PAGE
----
Nearest Neighbor Methods Applied to Dune Field Organization: The Coral Pink Sand Dunes, Kane County, Utah, USA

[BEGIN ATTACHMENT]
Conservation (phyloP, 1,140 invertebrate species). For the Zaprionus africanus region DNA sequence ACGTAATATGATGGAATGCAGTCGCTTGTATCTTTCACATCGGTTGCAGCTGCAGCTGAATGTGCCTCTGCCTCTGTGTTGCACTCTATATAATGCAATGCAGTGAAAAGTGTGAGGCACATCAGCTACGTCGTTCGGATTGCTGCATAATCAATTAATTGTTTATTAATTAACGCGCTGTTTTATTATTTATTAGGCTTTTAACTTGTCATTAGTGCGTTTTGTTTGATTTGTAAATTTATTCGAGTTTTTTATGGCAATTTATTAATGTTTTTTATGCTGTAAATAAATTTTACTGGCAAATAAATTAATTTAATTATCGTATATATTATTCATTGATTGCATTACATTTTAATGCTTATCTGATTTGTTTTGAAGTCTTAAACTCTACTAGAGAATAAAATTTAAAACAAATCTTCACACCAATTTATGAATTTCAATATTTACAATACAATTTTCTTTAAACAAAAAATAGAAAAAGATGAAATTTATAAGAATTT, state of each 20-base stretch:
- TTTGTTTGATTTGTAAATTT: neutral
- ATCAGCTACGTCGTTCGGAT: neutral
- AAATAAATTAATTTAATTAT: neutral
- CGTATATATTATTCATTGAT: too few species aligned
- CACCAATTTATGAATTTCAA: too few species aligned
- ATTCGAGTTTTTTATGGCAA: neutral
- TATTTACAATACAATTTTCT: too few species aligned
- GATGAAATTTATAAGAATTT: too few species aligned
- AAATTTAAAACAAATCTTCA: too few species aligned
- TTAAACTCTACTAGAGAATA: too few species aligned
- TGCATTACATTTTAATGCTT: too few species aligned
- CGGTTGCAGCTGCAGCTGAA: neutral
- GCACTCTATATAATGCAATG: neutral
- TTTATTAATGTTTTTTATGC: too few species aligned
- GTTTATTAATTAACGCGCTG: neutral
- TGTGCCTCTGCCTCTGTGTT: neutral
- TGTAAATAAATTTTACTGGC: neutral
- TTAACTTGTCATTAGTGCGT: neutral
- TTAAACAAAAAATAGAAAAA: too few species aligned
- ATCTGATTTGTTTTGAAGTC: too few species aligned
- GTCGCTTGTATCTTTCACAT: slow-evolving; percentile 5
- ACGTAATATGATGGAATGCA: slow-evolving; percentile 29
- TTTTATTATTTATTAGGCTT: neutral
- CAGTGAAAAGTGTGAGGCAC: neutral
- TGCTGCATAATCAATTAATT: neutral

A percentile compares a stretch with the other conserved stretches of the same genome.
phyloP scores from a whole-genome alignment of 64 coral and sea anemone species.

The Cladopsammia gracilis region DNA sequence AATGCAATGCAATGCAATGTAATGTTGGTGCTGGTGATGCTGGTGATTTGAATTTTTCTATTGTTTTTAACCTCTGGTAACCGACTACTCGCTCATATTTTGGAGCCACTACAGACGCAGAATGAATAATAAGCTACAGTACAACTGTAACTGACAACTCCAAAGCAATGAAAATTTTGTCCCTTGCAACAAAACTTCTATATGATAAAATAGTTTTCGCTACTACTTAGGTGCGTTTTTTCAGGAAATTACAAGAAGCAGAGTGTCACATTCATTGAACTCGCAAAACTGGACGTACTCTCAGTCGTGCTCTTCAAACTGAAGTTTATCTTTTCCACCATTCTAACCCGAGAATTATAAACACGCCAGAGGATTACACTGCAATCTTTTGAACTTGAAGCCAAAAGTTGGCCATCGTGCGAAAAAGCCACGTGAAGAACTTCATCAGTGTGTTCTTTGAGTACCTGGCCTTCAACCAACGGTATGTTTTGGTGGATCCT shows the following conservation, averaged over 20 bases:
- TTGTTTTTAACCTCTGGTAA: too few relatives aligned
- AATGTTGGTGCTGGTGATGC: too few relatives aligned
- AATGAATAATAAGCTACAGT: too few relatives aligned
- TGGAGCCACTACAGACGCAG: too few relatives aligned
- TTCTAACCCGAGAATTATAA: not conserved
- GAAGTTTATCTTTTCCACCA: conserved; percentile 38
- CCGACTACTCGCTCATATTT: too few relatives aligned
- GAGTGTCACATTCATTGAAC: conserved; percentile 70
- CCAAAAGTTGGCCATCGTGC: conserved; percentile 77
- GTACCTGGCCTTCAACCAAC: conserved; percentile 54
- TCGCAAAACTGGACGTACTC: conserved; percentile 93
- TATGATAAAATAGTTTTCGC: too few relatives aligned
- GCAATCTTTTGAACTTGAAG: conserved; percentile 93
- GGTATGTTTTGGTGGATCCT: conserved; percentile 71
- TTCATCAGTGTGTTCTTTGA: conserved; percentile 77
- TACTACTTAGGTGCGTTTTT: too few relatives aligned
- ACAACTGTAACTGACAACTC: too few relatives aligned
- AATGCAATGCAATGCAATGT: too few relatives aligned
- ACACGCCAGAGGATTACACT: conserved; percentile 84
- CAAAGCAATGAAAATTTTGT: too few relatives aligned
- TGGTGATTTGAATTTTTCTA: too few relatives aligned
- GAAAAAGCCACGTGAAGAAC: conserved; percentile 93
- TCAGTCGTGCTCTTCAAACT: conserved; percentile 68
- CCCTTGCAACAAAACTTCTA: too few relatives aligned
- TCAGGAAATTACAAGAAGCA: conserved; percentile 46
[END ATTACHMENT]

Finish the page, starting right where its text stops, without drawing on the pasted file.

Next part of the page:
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Dune fields have recently come to be recognized as self-organizing systems that can be seen progressing from states of disorganization or randomness to uniformity. Dune systems can be highly sensitive to changes in factors, such as climate and sediment transport, that determine system state. Changes in climate and sediment state can take time to work their way through a dune system; this, in turn, leads to spatial heterogeneity in dune field organization. Using the Coral Pink Sand Dunes in southern Utah as a model, this study tests nearest neighbor analysis adapted as a method to objectively identify and characterize differences in two dimensional dune patterns within a dune field and to identify changes in dune patterns over time. Reducing transverse and barchanoid dunes from linear to three-point features in planar space emphasizes the clustering that occurs when dune lengths and wavelengths are more disorganized or random. This clustering may be in response to a system perturbation, such as an influx of sediment, and is reflected in lower nearest neighbor index (R) values. As the system adjusts to the perturbation and moves towards steady state, dune length and spacing increase through migration and coalescing of smaller dunes; the resulting higher R values reflect this move towards greater uniformity in dune pattern. With the organizational states of dune systems recording feedback to changes in extrinsic climate and sediment factors, nearest neighbor analysis provides a proxy measure of system stability.